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My five-year-old HP desktop running Windows XP SP3 wouldn't boot from the hard drive yesterday afternoon. I would see the boot sequence begin, then nothing but a black screen.

Fortunately, I had just done an Acronis backup to my external drive in the morning, and I have a bootable USB key. I put the USB key into the drive, powered up the machine, and put the USB key first in line in the boot sequence. Voila! My machine came alive.

But now I'm confused as to what the problem is and what to do next.

I assumed that my hard drive was toast. But now that the machine is alive I can see files on my C: drive that have changes I made just yesterday. Clearly the drive is not dead.

Here are my questions:

  1. What could explain my inability to boot from the hard drive? What would a remedy be?
  2. What's my best course of action? Should I replace the hard drive with a new one?
  3. If I replace the hard drive, do I reinstall the OS and apply the backup I did yesterday?
  4. If I decide that re-installing Windows XP makes no sense, how do I get back the Acronis backup that I did yesterday? I don't want to lose that.

UPDATE: I just learned one more key fact. I'm having some work done on my house. I neglected to shut my machine down before the contractor came. My wife said he shut down the power to do some work on a circuit and then powered the house back up. I have a surge protector, but is it possible that cycling the power did some damage?

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migrated from serverfault.com Jun 27 '10 at 14:50

This question came from our site for professional system and network administrators.

    
I'm a bit unclear on the details. You booted from a USB key, what was on the key? The Acronis recovery agent? Where are the Acronis backups stored (on the same disk, on the network)? Did you ever try "Safe Mode" or "Last Known Good Configuration" boot options prior to USBing? –  Kyle Smith Jun 27 '10 at 14:01
    
@Kyle - I created the USB key following this article: articles.techrepublic.com.com/5100-22_11-5928902.html. Acronis backups are stored on an external terabyte drive connected via USB. I didn't try either of those options prior to trying the USB. –  duffymo Jun 27 '10 at 14:05

3 Answers 3

If you are wondering about the viability of your hard drive, then download and run the diagnostics that your hard drive's manufacturer provides.

If you are wondering how to get XP up and running again, then try the steps suggested in Wil's answer first. If those don't work then do a Win XP repair install.

Note: The repair install should leave your current settings and installed app programs intact. You will need to download and apply a ton of Microsoft Windows updates though. For that reason I suggest you use an XP install disc which has been updated/slip-streamed with SP 3.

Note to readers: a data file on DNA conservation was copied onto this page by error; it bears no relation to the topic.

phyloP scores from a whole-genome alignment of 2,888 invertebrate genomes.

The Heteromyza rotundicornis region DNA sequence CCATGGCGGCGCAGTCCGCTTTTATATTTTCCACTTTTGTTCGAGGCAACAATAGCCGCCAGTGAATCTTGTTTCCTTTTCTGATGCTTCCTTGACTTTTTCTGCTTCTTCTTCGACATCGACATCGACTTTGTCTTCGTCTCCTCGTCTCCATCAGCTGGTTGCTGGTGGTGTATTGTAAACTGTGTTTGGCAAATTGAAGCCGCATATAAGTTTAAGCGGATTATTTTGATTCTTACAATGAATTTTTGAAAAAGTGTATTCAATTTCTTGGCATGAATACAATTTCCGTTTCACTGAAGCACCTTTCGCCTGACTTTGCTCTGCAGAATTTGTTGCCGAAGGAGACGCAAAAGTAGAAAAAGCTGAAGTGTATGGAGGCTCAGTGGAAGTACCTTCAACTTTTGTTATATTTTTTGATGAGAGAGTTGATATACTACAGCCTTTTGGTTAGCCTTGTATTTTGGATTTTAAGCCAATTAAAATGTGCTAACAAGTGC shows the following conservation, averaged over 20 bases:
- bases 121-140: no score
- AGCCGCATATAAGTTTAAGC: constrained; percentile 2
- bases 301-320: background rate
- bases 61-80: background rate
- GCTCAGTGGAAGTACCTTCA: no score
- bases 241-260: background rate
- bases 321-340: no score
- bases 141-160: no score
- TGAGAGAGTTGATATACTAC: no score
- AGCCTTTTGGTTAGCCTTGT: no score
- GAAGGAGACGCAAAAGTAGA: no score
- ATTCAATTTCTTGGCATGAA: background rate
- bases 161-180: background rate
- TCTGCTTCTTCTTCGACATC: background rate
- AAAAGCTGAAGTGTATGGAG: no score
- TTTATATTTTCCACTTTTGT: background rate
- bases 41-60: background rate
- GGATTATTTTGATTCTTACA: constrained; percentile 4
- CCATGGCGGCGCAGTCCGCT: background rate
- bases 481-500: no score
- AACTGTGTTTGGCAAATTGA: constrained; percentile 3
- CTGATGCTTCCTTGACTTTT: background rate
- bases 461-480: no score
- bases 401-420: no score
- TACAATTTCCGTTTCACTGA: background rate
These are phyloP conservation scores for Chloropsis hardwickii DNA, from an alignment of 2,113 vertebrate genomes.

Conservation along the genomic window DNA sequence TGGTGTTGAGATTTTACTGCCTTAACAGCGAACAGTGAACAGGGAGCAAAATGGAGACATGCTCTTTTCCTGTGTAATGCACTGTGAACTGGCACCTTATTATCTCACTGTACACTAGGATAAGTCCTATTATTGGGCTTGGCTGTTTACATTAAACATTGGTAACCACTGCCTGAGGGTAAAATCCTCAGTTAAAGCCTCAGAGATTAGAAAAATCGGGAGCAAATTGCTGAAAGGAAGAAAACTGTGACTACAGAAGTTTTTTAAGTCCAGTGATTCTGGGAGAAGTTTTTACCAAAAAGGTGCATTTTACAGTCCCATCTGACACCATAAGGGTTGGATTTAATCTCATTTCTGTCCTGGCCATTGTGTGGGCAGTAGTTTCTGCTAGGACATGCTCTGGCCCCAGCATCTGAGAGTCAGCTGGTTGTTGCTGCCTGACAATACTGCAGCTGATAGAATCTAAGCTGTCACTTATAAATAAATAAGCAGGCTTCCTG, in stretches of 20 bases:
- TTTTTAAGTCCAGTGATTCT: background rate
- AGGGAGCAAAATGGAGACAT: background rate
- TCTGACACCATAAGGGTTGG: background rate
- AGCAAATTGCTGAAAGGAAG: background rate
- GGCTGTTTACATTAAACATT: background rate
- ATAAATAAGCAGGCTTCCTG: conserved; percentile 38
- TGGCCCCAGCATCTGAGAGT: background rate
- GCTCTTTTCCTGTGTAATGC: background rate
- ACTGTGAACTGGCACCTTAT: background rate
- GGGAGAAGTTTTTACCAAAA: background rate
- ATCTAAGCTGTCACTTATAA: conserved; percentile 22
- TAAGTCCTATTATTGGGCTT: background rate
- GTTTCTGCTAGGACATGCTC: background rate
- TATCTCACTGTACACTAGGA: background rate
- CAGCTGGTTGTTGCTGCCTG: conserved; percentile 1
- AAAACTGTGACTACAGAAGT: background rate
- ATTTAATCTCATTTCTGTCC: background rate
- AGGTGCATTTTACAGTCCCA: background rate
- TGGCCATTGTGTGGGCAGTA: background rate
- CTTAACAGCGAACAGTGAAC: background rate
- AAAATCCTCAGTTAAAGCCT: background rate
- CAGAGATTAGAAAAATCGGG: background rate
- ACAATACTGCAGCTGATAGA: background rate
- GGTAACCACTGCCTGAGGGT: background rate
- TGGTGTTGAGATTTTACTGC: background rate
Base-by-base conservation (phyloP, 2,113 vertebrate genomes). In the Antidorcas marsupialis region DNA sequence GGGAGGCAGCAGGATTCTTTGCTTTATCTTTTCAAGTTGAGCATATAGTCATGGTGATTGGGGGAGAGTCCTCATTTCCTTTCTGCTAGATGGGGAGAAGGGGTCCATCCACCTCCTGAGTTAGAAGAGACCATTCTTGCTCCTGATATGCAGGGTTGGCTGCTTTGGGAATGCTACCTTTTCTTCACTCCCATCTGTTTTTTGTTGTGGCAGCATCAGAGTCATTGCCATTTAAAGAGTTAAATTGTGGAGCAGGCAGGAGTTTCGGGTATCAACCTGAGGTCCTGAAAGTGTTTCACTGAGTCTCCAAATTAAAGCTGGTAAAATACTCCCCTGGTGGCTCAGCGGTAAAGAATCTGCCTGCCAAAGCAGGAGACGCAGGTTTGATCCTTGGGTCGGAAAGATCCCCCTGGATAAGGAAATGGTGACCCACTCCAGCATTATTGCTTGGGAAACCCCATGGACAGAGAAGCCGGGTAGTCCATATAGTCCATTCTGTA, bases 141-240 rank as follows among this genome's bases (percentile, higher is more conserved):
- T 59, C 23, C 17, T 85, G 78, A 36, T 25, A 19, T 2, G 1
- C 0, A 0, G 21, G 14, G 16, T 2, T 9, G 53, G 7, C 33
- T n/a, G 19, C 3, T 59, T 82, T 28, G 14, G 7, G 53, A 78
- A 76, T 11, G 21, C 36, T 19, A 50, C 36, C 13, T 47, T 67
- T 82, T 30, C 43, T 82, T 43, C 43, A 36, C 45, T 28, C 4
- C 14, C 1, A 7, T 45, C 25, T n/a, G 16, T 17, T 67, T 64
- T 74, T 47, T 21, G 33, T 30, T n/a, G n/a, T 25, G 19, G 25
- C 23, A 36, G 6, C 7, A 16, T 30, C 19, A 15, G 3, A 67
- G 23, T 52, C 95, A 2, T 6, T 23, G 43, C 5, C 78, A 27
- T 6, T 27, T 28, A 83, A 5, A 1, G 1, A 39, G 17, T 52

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Was the Acronis backup a Disk Image? or just files backed up?

If it is a Full or C drive disk Image, then you can use the Acronis boot CD to restore that image to a new hard drive, you should be back in business rather quickly.

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Most likely the hard drive was writing or doing something to a critical file, the power cut made it shut off in the middle and it became corrupt - there could be physical damage but it is unlikely and based on the timing of the other events.

As for repairing, this is awkward without knowing what is wrong - Acronis should give you a tool that allows you to make a bootable disk that you can then restore from backup - try installing and creating this on a spare machine, you should then take a backup of all new/changed files and then perform a restore from Acronis followed by copying back the changed files.

If you can't do it from Acronis, find a Windows XP disk and boot from that. At the first screen press R to go to the Recovery Console.

From the Recovery Cnosole you an try a few things. I would start with:

chkdsk /F

If it still doesn't boot, go back and try the following:

FixMBR \Device\HardDisk0

Fixboot c:

If after this it still doesn't work, it is still possible to repair, but personally I would rebuild/reinstall XP on the system.

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Actually, after that, press Install, go all the way to formatting, even select the type of format, then Setup will ask you one more time, "Do you want to repair?" Click Yes. See if that works. –  Hello71 Jun 27 '10 at 16:10
    
@Hello71 - You can do a repair install, but I always find it leaves relics all over the place and can cause other problems... but good if you just want to get running ASAP and no time to do a fresh install. –  William Hilsum Jun 27 '10 at 16:30
    
Perhaps; I've never tried it myself, having lots of time. –  Hello71 Jun 27 '10 at 17:11

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